HobbypopMUSEUM sprang from the genealogical tree that blossomed in their hometown. Düsseldorf is not only host to the academy where Beuys once preached his message of “art-as-life-as-myth” but the city that nurtured the masters of postwar German painting: Richter, Sigmar Polke, Blinky Palermo, and Martin Kippenberger. The legacy they left to hobbypopMUSEUM’s generation is permission to “play” with the oldest art’s historical baggage, to make paintings that are simultaneously self-aware and self-abnegating, virtuoso and vulgar all within a single canvas. But perhaps hobbypopMUSEUM owe their biggest debt to Konrad Lueg and Gerhard Richter’s performance Leben mit Pop: eine Demonstration für den kapitalistischen Realismus (Life with Pop: A Demonstration for Capitalist Realism), 1963, at a Düsseldorf furniture store. That watershed event not only integrated “autonomous paintings” into a literal consumer scenario, it freed the painter from the silence of his easel. Instead of letting their paintings do all the talking, Lueg and Richter became active players on the public stage of artistic reception.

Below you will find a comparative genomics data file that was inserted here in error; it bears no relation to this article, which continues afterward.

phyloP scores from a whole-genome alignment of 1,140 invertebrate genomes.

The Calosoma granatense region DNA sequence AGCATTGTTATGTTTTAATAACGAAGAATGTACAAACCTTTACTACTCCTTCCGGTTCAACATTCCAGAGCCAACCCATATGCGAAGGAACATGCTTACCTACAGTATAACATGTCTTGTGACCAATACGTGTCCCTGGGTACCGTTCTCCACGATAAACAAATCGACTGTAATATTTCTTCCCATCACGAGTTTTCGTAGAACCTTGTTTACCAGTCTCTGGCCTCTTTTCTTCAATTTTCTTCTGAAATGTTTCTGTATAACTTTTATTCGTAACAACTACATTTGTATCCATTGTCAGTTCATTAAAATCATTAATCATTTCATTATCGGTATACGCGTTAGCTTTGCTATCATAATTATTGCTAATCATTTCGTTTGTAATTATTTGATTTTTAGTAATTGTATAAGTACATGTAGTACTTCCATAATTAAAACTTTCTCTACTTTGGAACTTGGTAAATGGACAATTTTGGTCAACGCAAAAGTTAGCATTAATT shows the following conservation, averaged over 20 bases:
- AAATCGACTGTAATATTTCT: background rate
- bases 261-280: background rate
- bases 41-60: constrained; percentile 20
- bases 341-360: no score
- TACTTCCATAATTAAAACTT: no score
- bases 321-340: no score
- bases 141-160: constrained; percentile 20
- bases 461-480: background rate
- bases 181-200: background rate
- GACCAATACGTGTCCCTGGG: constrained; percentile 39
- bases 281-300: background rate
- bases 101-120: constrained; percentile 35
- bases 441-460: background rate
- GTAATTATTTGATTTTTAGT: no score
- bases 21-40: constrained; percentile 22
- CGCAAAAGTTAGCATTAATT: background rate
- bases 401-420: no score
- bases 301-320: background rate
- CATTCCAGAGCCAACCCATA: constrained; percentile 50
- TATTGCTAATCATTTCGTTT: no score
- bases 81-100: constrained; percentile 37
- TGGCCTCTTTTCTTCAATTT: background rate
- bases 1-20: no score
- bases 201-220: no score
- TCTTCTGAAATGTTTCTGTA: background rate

Having digested this lesson from their Capitalist Realist forefathers, hobbypopMUSEUM try to articulate the notion of “artistic agency” within the current conditions of the art world. The primary vehicle for this campaign comes in the form of earnest posturing and low-key theatrics. In a series of group photographs staged for various posters and publications, hobbypopMUSEUM appear as a troupe of nice-looking twentysomethings with no visible reason for their affiliation. In these group portraits (including one by Thomas Ruff), the members of hobbypopMUSEUM seem to share nothing more than vacant facial expressions and good taste in casual clothes. The deliberate vacuity of these images corresponds to contemporary societal assumptions about the figure of the artist. As empty vessels for the fashion industry—flagrant examples include Maurizio Cattelan’s Gap ad or that special Evening Standard Magazine feature with Tracey Emin in Vivienne Westwood—hobbypopMUSEUM offer no critical resistance. Instead, they make self-promotional images that conform to the “establishment” notion of how artists should look and behave.